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RCPI President criticises level of funding for specialist training

By Catherine Reilly - 11th Jun 2023

speicalist training

The RCPI President has strongly criticised the level of funding for specialist training in the context of increasing trainee numbers.

Prof Mary Horgan made her comments at a conference on the future of medical training organised by the Forum of Irish Postgraduate Medical Training Bodies on 31 May.

She was responding to a presentation on recruitment and retention of the future medical workforce by Prof Brian Kinirons, Medical Director of HSE National Doctors Training and Planning (NDTP). Prof Kinirons had outlined the need to increase training numbers in the context of consultant workforce requirements.

Prof Mary Hogan

Speaking during a questions and answers session, Prof Horgan queried the funding situation arising from NDTP’s requests for extra training places. She remarked that more funding was required “to do training properly”, rather than “a trickle”.

“Increased funding is a reflection of the value our health service puts into training,” she commented.

Prof Kinirons said he would challenge the word “trickle” and insisted there was “a recognition” that “appropriate” funding was required to increase places.

 “I also recognise the fact that education has become much more complex…,” added Prof Kinirons, who noted that postgraduate bodies and the HSE have made significant investments in simulation, for example.

“I think there is a recognition that the SLA funding is a dynamic piece, but again, we work with a budget as well, it isn’t an open-ended budget…,” he said. “The key message for me is that we will be coming to you looking at growth, that is really the key piece, and we recognise the funding has to come with that growth.”

During his presentation, Prof Kinirons said: “Our ambition in NDTP is to have a sustainable workforce that does not rely on international medical graduates for service delivery.”

The Department of Health and HSE have agreed to a target of 6,000 consultant posts by 2030 to bring Ireland in line with comparator countries, as recommended by the Department-appointed NCHD taskforce. Currently, there are around 4,200 consultant posts. Under the targets agreed by the Department, trainee numbers would increase from around 5,000 to 5,800, which would involve conversion of non-training NCHD posts. While emphasising that training numbers needed to grow, Prof Kinirons acknowledged the consultant target was not achievable by 2030 through the Irish training pipeline.

During his presentation Prof Kinirons described retention as a key issue, but also challenged “a narrative” that Ireland was “haemorrhaging” doctors. He presented research undertaken by the NDTP, which showed 68 per cent of doctors who achieved their certificate of satisfactory completion of specialist training (CSCST) in 2016 were working in Irish healthcare (7 per cent in the private sector). However, 32 per cent were working abroad – predominantly in the UK – and there was a wide range of attrition depending on specialty.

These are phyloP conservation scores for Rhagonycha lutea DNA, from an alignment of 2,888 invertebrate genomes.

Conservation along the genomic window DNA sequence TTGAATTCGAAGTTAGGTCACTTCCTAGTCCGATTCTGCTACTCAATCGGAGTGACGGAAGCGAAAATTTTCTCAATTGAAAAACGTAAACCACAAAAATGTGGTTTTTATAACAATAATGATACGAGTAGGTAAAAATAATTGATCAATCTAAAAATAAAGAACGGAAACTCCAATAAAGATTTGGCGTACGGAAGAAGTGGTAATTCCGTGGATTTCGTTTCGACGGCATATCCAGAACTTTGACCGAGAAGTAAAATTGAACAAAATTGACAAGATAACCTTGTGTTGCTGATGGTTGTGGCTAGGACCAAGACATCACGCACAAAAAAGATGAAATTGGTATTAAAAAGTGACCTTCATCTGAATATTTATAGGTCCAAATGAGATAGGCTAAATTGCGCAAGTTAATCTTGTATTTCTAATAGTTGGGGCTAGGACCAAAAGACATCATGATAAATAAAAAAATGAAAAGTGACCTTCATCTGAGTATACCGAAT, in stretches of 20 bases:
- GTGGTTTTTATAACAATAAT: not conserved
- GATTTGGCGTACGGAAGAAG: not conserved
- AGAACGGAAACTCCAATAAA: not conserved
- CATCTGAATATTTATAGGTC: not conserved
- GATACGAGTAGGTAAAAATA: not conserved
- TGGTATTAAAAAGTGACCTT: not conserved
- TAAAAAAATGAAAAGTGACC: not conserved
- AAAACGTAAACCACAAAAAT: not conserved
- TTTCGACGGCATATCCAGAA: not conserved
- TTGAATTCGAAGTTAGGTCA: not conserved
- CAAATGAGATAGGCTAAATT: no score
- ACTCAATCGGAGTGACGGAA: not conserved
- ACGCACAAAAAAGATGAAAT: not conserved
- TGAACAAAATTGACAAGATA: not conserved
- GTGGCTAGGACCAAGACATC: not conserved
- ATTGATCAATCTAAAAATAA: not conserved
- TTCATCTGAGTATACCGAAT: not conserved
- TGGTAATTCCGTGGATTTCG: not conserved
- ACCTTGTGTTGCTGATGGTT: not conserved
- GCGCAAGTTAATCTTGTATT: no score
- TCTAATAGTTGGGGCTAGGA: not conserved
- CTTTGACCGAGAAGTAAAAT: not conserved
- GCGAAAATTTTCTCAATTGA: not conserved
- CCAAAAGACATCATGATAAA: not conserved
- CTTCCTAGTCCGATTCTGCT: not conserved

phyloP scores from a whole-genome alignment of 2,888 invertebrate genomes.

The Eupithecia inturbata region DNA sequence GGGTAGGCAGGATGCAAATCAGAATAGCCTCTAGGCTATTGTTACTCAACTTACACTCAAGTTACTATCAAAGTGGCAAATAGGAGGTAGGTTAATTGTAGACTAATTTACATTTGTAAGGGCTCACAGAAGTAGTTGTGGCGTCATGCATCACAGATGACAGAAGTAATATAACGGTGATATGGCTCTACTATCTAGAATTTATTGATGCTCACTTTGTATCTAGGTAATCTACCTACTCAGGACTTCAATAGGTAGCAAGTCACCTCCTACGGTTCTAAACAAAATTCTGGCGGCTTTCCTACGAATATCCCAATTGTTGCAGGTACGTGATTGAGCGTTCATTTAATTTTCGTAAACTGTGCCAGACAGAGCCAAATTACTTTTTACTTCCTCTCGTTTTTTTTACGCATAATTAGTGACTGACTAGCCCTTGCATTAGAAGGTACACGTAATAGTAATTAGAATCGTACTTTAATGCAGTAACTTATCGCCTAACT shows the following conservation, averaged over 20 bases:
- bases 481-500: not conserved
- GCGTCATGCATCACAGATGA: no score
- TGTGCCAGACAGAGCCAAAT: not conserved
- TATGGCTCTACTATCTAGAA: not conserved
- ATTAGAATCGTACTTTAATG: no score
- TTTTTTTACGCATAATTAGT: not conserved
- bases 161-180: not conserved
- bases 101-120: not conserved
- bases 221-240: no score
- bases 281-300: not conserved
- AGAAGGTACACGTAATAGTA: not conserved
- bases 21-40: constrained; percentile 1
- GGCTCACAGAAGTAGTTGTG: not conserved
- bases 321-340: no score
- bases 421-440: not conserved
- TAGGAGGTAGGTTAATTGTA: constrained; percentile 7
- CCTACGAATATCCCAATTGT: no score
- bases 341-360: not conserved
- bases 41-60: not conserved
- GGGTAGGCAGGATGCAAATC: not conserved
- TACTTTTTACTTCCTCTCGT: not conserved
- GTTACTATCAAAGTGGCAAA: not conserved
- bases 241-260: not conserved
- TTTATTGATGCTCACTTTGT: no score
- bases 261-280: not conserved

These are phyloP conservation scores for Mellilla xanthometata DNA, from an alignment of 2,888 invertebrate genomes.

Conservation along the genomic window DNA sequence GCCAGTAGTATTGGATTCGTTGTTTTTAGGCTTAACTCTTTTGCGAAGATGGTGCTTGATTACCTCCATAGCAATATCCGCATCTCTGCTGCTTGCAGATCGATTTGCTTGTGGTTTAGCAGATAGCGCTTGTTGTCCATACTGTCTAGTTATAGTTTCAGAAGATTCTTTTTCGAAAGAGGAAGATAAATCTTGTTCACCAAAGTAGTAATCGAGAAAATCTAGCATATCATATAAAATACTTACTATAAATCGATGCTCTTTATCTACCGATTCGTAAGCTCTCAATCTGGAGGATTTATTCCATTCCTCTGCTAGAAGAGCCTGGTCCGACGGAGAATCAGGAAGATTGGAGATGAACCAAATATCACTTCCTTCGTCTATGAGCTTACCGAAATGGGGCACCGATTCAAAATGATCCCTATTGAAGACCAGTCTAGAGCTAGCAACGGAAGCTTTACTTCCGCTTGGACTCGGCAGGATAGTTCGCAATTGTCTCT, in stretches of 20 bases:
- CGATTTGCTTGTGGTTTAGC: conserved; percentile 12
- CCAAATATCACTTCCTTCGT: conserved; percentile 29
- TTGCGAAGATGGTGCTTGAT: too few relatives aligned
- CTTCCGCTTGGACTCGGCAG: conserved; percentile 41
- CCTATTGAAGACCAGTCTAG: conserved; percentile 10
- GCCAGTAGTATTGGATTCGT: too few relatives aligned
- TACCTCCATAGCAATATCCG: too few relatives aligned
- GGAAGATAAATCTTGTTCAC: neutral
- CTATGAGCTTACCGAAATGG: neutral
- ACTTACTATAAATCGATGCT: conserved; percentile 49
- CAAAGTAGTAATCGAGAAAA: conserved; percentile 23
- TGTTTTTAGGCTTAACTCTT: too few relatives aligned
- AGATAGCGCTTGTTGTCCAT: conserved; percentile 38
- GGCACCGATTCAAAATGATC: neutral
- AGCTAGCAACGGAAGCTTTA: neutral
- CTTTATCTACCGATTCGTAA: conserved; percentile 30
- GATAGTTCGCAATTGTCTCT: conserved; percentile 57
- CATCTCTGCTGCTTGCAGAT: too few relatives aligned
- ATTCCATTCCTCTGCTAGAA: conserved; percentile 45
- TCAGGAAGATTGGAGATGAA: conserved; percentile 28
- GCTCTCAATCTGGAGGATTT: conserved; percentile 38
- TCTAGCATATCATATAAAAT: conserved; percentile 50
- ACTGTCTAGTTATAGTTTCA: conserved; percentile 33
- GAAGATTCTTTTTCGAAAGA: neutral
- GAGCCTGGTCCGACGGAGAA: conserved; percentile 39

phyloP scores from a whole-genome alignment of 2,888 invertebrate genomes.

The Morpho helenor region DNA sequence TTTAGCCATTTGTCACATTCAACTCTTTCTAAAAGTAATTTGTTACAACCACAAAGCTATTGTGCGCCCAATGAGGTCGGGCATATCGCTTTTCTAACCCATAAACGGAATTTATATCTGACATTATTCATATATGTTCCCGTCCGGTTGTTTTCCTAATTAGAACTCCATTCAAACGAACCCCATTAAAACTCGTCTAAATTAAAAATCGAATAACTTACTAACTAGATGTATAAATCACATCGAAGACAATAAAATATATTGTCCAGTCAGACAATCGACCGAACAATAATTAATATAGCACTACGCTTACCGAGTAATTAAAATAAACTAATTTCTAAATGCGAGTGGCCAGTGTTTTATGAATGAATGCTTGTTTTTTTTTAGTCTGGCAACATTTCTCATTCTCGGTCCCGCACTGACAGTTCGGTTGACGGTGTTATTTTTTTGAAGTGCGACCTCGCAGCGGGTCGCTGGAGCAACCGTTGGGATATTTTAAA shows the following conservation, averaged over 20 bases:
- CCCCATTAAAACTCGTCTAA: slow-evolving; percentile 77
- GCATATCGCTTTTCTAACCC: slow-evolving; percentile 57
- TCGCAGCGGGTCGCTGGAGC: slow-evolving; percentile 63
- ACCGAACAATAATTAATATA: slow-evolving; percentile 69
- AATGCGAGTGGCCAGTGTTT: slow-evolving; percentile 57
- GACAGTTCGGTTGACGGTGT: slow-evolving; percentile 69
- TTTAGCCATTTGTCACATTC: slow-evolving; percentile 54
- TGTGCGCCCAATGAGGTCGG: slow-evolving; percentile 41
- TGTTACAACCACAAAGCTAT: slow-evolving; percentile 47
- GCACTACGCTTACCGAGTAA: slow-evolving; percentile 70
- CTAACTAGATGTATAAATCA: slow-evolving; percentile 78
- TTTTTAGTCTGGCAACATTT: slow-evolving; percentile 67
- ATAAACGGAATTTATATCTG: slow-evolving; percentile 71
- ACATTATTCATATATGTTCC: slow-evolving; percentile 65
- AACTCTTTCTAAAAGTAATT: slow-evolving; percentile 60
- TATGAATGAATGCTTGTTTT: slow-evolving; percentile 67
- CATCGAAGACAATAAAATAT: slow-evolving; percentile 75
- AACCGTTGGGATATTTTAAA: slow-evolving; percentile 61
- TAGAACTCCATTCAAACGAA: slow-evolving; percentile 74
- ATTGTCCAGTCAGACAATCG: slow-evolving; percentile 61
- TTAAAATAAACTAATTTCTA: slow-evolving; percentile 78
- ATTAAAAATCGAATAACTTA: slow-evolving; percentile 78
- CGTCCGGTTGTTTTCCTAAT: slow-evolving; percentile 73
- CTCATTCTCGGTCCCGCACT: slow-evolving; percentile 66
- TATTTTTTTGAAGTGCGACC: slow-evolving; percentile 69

Prof Kinirons said Ireland had “world-class” training programmes that should be valued.

“We need to do what we do, do it better, and train more. I think we need to target retention specifically at the post-CSCST group,” added the NDTP Medical Director, who described 32 per cent as “an unacceptable attrition rate”.

Asked by the Medical Independent (MI) about the funding situation, Prof Kinirons said: “I think the challenges we have are we are trying to do more complex work with more trainees, with a budget that isn’t fixed and does grow.… There isn’t an open-ended budget on this, but as numbers have increased, funding to support that has increased every single year.”

In regard to consultant numbers, he said the “huge investment in the consultant stock in a country which is traditionally under-resourced in terms of consultant numbers” was welcome. “And it is about having rotas that are sustainable, having a work/life balance for the consultants of the future.… The challenge is how we get there and we will get there, but I think 2030 [to meet the target number] is very, very tight.”

Asked if the new consultant contract would help, Prof Kinirons said his sense among the clinical community was that it was not considered a disincentive to returning to Ireland.

However, recruitment and retention involved wider aspects including infrastructure and the appropriate supports to do the job, he added.

Meanwhile, the conference also heard an update on implementation of the Forum’s Strategic Framework for Postgraduate Medical Training in Ireland 2021-2030.

The conference heard that a formal governance structure to monitor progress of the strategy implementation has been agreed. A number of projects have been prioritised for delivery this year, including a common memorandum of agreement between postgraduate training bodies, the NDTP and clinical sites.

The Forum has called for strategic investment in postgraduate training. The HSE informed MI it cannot release details of SLA funding due to commercial sensitivity.

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